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Resizing ASM Disks On Modern Systems. Real Application Clusters Doesn’t Make It Any More Difficult. An XtremIO Example With RAC.

My recent post about adding space to ASM disk groups by resizing them larger, as opposed to adding more disks, did not show a Real Application Clusters example. Readers’ comments suggested there is concern amongst DBAs that resizing disks (larger) in a RAC environment might somehow be more difficult than in non-RAC environments. This blog entry shows that, no, it is not more difficult. If anything is true it is that adding disks to ASM disk groups is, in fact, difficult and invasive and that resizing disks–whether clustered systems or not–is very simple. The entire point of this short blog series is to endear DBAs to the modern way of doing things.

For more background on the topics of LUN sizes and LUN counts in All-Flash Array environments based on proof and data from an XtremIO environment, I recommend the following links. The first and second links in the following list make the case for the fact that administrators really do not need to make ASM disk groups out of large numbers of host LUNS. The third link covers resizing ASM disks in a non-RAC environment.

  1. Yes, Host Aggregate I/O Queue Depth is Important. But Why Overdo It When Using All-Flash Array Technology? Complexity is Sometimes a Choice.
  2. Host I/O Queue Depth with XtremIO and SLOB Session Count. A Granular Look.
  3. Stop Constantly Adding Disks To Your ASM Disk Groups. Resize Your ASM Disks On All-Flash Array Storage. Adding Disks Is Really “The Y2K Way.” Here’s Why.

A Real Application Clusters Example

The example I give in this post is based on XtremIO storage array; however, the principles discussed in this post are applicable to most modern enterprise storage arrays. However, it is my assertion that adding space to ASM disk groups by resizing the individual ASM disks (LUNs) is really only something one should do in an All-Flash Array environment like XtremIO. I’ve made that point in the above-cited linked articles.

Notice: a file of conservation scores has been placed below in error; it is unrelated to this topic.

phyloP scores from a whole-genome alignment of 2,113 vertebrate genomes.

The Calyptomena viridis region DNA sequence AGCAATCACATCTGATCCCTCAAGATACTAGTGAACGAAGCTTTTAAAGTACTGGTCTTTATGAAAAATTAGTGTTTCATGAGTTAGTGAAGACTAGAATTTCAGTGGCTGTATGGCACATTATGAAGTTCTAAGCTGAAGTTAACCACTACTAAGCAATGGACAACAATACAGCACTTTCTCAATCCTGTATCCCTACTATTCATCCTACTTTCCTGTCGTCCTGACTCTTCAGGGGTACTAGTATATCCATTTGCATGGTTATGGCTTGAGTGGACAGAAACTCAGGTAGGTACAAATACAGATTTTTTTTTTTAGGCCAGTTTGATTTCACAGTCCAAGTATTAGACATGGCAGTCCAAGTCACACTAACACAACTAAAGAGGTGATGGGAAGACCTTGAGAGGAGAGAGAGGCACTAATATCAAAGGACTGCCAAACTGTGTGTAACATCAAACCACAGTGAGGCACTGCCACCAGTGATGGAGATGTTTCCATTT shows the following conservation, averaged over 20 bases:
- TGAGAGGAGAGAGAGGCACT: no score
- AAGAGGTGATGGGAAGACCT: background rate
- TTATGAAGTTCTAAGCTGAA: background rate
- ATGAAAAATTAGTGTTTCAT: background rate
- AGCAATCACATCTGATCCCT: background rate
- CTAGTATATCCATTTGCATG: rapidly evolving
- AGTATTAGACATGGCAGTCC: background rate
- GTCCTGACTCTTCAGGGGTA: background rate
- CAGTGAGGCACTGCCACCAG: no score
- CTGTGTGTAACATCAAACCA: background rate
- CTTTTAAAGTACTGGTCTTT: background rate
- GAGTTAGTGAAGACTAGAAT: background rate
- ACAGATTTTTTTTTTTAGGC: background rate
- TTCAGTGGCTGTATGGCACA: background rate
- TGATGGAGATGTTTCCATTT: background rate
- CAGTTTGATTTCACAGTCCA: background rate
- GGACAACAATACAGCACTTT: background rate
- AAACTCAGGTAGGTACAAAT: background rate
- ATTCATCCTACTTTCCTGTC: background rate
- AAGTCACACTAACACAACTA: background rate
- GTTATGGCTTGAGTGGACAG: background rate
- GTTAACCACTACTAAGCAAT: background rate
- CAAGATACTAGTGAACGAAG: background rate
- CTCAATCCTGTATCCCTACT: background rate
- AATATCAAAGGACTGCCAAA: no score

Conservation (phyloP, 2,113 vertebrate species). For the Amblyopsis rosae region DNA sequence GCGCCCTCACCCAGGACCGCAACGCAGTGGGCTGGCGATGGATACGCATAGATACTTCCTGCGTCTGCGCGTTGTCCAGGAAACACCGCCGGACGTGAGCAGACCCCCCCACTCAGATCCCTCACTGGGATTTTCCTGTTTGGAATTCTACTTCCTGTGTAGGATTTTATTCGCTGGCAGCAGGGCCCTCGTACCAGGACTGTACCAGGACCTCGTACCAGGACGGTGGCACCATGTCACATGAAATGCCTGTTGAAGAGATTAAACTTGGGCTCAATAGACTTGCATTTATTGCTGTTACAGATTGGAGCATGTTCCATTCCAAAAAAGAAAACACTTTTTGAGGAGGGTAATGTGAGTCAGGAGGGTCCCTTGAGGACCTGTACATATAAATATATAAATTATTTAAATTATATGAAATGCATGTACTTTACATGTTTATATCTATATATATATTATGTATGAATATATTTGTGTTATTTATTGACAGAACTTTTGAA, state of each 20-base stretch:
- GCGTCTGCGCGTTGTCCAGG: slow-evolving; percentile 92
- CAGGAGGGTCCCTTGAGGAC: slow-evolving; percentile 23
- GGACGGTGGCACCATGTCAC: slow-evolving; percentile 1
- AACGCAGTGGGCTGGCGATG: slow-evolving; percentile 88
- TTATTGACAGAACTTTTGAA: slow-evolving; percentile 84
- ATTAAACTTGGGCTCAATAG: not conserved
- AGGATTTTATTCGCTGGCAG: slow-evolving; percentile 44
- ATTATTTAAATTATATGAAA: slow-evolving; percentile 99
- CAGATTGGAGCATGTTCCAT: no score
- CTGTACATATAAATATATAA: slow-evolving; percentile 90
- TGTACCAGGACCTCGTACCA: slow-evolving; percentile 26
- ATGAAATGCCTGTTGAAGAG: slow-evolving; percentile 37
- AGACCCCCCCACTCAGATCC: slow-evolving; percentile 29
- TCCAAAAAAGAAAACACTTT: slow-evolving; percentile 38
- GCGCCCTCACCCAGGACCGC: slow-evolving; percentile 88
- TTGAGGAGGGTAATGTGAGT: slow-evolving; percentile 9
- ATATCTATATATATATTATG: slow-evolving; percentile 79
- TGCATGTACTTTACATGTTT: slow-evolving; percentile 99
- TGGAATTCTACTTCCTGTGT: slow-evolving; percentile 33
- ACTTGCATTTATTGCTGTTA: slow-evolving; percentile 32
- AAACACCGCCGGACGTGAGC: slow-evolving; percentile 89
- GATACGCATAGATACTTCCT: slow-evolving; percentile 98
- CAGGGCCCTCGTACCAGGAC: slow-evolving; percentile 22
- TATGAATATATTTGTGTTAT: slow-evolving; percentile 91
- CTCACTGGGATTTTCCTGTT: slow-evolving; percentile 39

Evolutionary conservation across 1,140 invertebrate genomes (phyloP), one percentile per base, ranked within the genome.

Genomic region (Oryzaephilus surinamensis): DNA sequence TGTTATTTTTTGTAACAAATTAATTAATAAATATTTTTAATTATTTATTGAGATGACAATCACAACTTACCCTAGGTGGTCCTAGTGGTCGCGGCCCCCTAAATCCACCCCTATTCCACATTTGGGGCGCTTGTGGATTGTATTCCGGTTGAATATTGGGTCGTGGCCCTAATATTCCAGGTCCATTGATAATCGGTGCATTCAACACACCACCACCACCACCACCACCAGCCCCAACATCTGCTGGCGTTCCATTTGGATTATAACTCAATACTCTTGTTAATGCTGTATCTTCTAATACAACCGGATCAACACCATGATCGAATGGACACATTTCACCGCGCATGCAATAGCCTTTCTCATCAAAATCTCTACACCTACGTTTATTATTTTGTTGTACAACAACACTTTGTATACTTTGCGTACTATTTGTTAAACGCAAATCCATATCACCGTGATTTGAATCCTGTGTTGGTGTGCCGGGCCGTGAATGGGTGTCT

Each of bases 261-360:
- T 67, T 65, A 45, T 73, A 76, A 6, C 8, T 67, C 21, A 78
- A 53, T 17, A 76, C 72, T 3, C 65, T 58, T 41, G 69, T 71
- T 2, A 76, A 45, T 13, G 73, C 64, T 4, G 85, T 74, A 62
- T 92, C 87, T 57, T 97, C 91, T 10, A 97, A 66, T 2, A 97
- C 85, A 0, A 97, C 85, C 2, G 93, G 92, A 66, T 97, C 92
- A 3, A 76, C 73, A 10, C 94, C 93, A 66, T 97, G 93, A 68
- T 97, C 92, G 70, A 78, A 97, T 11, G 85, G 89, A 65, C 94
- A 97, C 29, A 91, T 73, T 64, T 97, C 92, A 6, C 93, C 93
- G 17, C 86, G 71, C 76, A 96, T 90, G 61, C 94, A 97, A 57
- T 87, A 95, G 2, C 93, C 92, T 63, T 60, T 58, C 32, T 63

Resizing ASM disks in an XtremIO environment is every bit as simple as it is in non-RAC environments. The following example shows just how simple.

Figure 1 shows a screen capture of ASMCA reporting that all disk groups are mounting on both nodes of the RAC cluster and that the SALESDATA disk group has 2TB capacity at the beginning of the testing.


Figure 1

Figure 2 shows the XtremIO GUI after all 4 of the ASM disks in the SALESDATA disk group have been resized to 1TB. Resizing XtremIO volumes is a completely non-disruptive operation.


Figure 2

Figure 3 shows the simple commands the administrator needs to execute to rescan for block device changes on all nodes of the RAC cluster. Figure 3 also shows the commands necessary to verify that the block device reflects the new capacity given to each of the LUNs that map to the XtremIO volumes.


Figure 3

Figure 4 shows how a simple shell script (called in this example) can be used to direct the multipathd(8) command to resize internal metadata for specific XtremIO volumes. The script can be executed on remote hosts via the bash(1)  “-s” option.


Figure 4

Figure 5 shows how the ASM disks were 512GB each until the disk group was altered to resize all the disks. That is, in spite of the fact that the block devices were resized at the operating system level, ASM had not yet been updated.


Figure 5

Once the ASM disks are resized as shown in Figure 5, the ASMCA command will also show that the disk group (SALESDATA in the example) has 4TB capacity as seen in Figure 6.


Figure 6

This example has shown that resizing ASM disks in an XtremIO environment is the simplest, least impactful way to add space to an ASM disk group in a Real Application Clusters environment–just as it is in a non-RAC environment.





Stop Constantly Adding Disks To Your ASM Disk Groups. Resize Your ASM Disks On All-Flash Array Storage. Adding Disks Is Really “The Y2K Way.” Here’s Why.

This blog post is centered on All-Flash Array(AFA) technology. I mostly work with EMC XtremIO but the majority of my points will be relevant for any AFA. I’ll specifically call out an array that doesn’t fit any of the value propositions / methods I’m writing about in this post.

Oracle Automatic Storage Management (ASM) is a very good volume manager and since it is purpose-built for Oracle Database it is the most popular storage presentation model DBAs use today. That is not to say alternatives such as NFS (with optional Direct NFS) and simple non-clustered file systems are obsolete. Not at all. However, this post is about adding capacity to ASM disk groups in an all-flash storage environment.

Are You Adding Capacity or Adding I/O Performance?

One of the historical strengths of ASM is the fact that it supports adding a disk even though the disk group is more or less striped and mirrored (in the case of normal or high redundancy). After adding a disk to an ASM disk group there is a rebalancing of existing data to spread it out over all of the disks–including the newly-added disk(s). This was never possible with a host volume manager in, for example, RAID-10. The significant positive effect of an ASM rebalance is realized, first and foremost, in a mechanical storage environment. In short, adding a disk historically meant adding more read/write heads over your data, therefore, adding capacity meant adding IOPS capability (presuming no other bottlenecks in the plumbing).